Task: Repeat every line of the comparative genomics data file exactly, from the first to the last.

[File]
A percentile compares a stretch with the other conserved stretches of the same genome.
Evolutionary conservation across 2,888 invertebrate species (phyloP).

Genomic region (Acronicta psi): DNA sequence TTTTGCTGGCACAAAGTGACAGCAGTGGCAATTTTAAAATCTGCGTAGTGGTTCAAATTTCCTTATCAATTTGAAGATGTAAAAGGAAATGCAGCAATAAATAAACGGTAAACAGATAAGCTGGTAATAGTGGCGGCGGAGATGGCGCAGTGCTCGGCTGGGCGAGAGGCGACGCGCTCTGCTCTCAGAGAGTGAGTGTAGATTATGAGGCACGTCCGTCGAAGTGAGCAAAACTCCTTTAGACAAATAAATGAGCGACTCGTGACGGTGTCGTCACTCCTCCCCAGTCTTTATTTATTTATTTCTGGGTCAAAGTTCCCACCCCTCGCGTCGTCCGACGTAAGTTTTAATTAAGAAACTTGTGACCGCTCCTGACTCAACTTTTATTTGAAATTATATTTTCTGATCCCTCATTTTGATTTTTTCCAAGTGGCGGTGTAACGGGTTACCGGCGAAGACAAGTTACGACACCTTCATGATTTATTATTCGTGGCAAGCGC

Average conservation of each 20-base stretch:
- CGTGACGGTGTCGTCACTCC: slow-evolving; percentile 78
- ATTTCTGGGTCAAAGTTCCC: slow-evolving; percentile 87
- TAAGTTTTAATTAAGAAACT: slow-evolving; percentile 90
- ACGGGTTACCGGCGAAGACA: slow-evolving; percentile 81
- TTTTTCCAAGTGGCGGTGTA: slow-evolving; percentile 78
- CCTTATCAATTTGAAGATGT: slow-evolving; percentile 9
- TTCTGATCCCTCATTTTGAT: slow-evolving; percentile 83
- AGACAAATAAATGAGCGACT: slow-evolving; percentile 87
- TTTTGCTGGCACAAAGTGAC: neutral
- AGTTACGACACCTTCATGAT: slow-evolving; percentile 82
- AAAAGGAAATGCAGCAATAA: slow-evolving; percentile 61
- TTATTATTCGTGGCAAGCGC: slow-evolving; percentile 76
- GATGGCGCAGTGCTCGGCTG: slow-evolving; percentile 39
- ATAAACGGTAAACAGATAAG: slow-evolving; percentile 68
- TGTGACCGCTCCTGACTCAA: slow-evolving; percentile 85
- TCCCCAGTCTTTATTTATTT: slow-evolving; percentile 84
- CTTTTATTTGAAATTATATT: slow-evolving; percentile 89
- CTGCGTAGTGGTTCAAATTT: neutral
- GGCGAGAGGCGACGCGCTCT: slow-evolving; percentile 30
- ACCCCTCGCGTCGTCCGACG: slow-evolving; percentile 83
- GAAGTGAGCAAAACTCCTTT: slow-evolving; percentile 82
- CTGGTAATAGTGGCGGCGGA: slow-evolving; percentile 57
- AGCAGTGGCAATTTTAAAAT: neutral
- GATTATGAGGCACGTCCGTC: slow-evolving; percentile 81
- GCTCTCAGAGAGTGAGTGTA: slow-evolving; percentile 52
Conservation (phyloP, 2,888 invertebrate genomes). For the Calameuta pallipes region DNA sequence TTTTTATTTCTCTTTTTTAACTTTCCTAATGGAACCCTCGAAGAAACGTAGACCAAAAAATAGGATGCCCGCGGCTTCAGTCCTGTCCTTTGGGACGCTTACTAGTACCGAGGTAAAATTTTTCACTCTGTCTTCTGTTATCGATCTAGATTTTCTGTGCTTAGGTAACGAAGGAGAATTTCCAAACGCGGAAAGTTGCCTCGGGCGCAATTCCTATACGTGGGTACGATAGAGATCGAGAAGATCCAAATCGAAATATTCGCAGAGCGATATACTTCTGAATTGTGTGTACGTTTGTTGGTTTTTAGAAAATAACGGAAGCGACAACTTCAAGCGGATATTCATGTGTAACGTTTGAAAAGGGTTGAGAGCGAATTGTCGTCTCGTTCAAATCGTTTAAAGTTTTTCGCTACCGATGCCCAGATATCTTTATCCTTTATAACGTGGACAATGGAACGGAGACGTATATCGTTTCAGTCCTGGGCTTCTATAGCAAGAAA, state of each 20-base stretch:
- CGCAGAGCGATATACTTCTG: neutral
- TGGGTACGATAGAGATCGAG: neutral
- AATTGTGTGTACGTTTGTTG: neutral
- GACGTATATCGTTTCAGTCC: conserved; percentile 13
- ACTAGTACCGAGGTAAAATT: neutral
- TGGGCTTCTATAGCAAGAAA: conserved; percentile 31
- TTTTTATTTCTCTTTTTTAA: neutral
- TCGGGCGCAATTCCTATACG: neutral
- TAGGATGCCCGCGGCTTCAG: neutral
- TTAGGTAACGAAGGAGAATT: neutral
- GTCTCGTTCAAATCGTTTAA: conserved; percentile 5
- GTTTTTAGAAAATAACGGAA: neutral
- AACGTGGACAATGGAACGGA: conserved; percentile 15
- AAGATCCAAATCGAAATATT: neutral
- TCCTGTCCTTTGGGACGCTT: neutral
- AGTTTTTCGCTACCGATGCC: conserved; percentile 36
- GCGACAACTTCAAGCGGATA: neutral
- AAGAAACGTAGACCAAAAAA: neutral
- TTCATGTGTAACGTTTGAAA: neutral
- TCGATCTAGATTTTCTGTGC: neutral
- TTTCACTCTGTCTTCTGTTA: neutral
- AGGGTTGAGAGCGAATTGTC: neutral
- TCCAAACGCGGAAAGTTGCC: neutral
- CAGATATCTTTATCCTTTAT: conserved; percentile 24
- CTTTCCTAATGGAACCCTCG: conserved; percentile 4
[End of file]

A percentile compares a stretch with the other conserved stretches of the same genome.
Evolutionary conservation across 2,888 invertebrate species (phyloP).

Genomic region (Acronicta psi): DNA sequence TTTTGCTGGCACAAAGTGACAGCAGTGGCAATTTTAAAATCTGCGTAGTGGTTCAAATTTCCTTATCAATTTGAAGATGTAAAAGGAAATGCAGCAATAAATAAACGGTAAACAGATAAGCTGGTAATAGTGGCGGCGGAGATGGCGCAGTGCTCGGCTGGGCGAGAGGCGACGCGCTCTGCTCTCAGAGAGTGAGTGTAGATTATGAGGCACGTCCGTCGAAGTGAGCAAAACTCCTTTAGACAAATAAATGAGCGACTCGTGACGGTGTCGTCACTCCTCCCCAGTCTTTATTTATTTATTTCTGGGTCAAAGTTCCCACCCCTCGCGTCGTCCGACGTAAGTTTTAATTAAGAAACTTGTGACCGCTCCTGACTCAACTTTTATTTGAAATTATATTTTCTGATCCCTCATTTTGATTTTTTCCAAGTGGCGGTGTAACGGGTTACCGGCGAAGACAAGTTACGACACCTTCATGATTTATTATTCGTGGCAAGCGC

Average conservation of each 20-base stretch:
- CGTGACGGTGTCGTCACTCC: slow-evolving; percentile 78
- ATTTCTGGGTCAAAGTTCCC: slow-evolving; percentile 87
- TAAGTTTTAATTAAGAAACT: slow-evolving; percentile 90
- ACGGGTTACCGGCGAAGACA: slow-evolving; percentile 81
- TTTTTCCAAGTGGCGGTGTA: slow-evolving; percentile 78
- CCTTATCAATTTGAAGATGT: slow-evolving; percentile 9
- TTCTGATCCCTCATTTTGAT: slow-evolving; percentile 83
- AGACAAATAAATGAGCGACT: slow-evolving; percentile 87
- TTTTGCTGGCACAAAGTGAC: neutral
- AGTTACGACACCTTCATGAT: slow-evolving; percentile 82
- AAAAGGAAATGCAGCAATAA: slow-evolving; percentile 61
- TTATTATTCGTGGCAAGCGC: slow-evolving; percentile 76
- GATGGCGCAGTGCTCGGCTG: slow-evolving; percentile 39
- ATAAACGGTAAACAGATAAG: slow-evolving; percentile 68
- TGTGACCGCTCCTGACTCAA: slow-evolving; percentile 85
- TCCCCAGTCTTTATTTATTT: slow-evolving; percentile 84
- CTTTTATTTGAAATTATATT: slow-evolving; percentile 89
- CTGCGTAGTGGTTCAAATTT: neutral
- GGCGAGAGGCGACGCGCTCT: slow-evolving; percentile 30
- ACCCCTCGCGTCGTCCGACG: slow-evolving; percentile 83
- GAAGTGAGCAAAACTCCTTT: slow-evolving; percentile 82
- CTGGTAATAGTGGCGGCGGA: slow-evolving; percentile 57
- AGCAGTGGCAATTTTAAAAT: neutral
- GATTATGAGGCACGTCCGTC: slow-evolving; percentile 81
- GCTCTCAGAGAGTGAGTGTA: slow-evolving; percentile 52
Conservation (phyloP, 2,888 invertebrate genomes). For the Calameuta pallipes region DNA sequence TTTTTATTTCTCTTTTTTAACTTTCCTAATGGAACCCTCGAAGAAACGTAGACCAAAAAATAGGATGCCCGCGGCTTCAGTCCTGTCCTTTGGGACGCTTACTAGTACCGAGGTAAAATTTTTCACTCTGTCTTCTGTTATCGATCTAGATTTTCTGTGCTTAGGTAACGAAGGAGAATTTCCAAACGCGGAAAGTTGCCTCGGGCGCAATTCCTATACGTGGGTACGATAGAGATCGAGAAGATCCAAATCGAAATATTCGCAGAGCGATATACTTCTGAATTGTGTGTACGTTTGTTGGTTTTTAGAAAATAACGGAAGCGACAACTTCAAGCGGATATTCATGTGTAACGTTTGAAAAGGGTTGAGAGCGAATTGTCGTCTCGTTCAAATCGTTTAAAGTTTTTCGCTACCGATGCCCAGATATCTTTATCCTTTATAACGTGGACAATGGAACGGAGACGTATATCGTTTCAGTCCTGGGCTTCTATAGCAAGAAA, state of each 20-base stretch:
- CGCAGAGCGATATACTTCTG: neutral
- TGGGTACGATAGAGATCGAG: neutral
- AATTGTGTGTACGTTTGTTG: neutral
- GACGTATATCGTTTCAGTCC: conserved; percentile 13
- ACTAGTACCGAGGTAAAATT: neutral
- TGGGCTTCTATAGCAAGAAA: conserved; percentile 31
- TTTTTATTTCTCTTTTTTAA: neutral
- TCGGGCGCAATTCCTATACG: neutral
- TAGGATGCCCGCGGCTTCAG: neutral
- TTAGGTAACGAAGGAGAATT: neutral
- GTCTCGTTCAAATCGTTTAA: conserved; percentile 5
- GTTTTTAGAAAATAACGGAA: neutral
- AACGTGGACAATGGAACGGA: conserved; percentile 15
- AAGATCCAAATCGAAATATT: neutral
- TCCTGTCCTTTGGGACGCTT: neutral
- AGTTTTTCGCTACCGATGCC: conserved; percentile 36
- GCGACAACTTCAAGCGGATA: neutral
- AAGAAACGTAGACCAAAAAA: neutral
- TTCATGTGTAACGTTTGAAA: neutral
- TCGATCTAGATTTTCTGTGC: neutral
- TTTCACTCTGTCTTCTGTTA: neutral
- AGGGTTGAGAGCGAATTGTC: neutral
- TCCAAACGCGGAAAGTTGCC: neutral
- CAGATATCTTTATCCTTTAT: conserved; percentile 24
- CTTTCCTAATGGAACCCTCG: conserved; percentile 4